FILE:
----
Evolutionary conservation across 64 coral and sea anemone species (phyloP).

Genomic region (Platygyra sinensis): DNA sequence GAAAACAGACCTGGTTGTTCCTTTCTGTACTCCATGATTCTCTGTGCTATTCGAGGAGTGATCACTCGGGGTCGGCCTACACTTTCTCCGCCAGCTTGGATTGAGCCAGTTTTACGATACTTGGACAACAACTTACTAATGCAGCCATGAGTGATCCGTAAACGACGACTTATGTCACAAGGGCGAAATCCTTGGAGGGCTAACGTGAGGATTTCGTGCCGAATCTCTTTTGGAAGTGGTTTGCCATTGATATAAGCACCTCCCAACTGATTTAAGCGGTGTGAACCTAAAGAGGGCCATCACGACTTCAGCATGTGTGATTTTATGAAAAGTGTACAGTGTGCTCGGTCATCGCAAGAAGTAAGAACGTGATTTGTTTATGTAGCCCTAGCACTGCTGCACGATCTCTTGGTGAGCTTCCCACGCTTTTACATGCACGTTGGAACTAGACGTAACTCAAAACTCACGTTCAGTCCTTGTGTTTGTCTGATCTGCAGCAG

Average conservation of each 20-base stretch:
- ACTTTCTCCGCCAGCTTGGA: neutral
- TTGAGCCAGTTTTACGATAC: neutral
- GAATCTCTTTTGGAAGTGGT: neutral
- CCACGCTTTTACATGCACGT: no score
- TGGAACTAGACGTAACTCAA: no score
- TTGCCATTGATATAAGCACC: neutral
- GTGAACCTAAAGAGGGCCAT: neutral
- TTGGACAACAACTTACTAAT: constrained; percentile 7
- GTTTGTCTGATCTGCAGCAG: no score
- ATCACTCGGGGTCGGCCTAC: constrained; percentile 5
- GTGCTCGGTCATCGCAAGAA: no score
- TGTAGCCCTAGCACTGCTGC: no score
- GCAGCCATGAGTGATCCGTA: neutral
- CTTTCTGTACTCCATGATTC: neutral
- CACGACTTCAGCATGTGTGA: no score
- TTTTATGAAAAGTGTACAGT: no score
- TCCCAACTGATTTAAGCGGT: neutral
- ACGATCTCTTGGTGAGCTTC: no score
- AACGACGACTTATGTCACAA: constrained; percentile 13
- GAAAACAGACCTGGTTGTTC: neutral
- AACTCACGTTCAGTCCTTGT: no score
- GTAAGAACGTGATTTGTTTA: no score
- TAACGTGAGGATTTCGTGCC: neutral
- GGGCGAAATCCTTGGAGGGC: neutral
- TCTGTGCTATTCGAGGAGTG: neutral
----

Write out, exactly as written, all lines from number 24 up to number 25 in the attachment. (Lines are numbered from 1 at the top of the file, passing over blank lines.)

- AACTCACGTTCAGTCCTTGT: no score
- GTAAGAACGTGATTTGTTTA: no score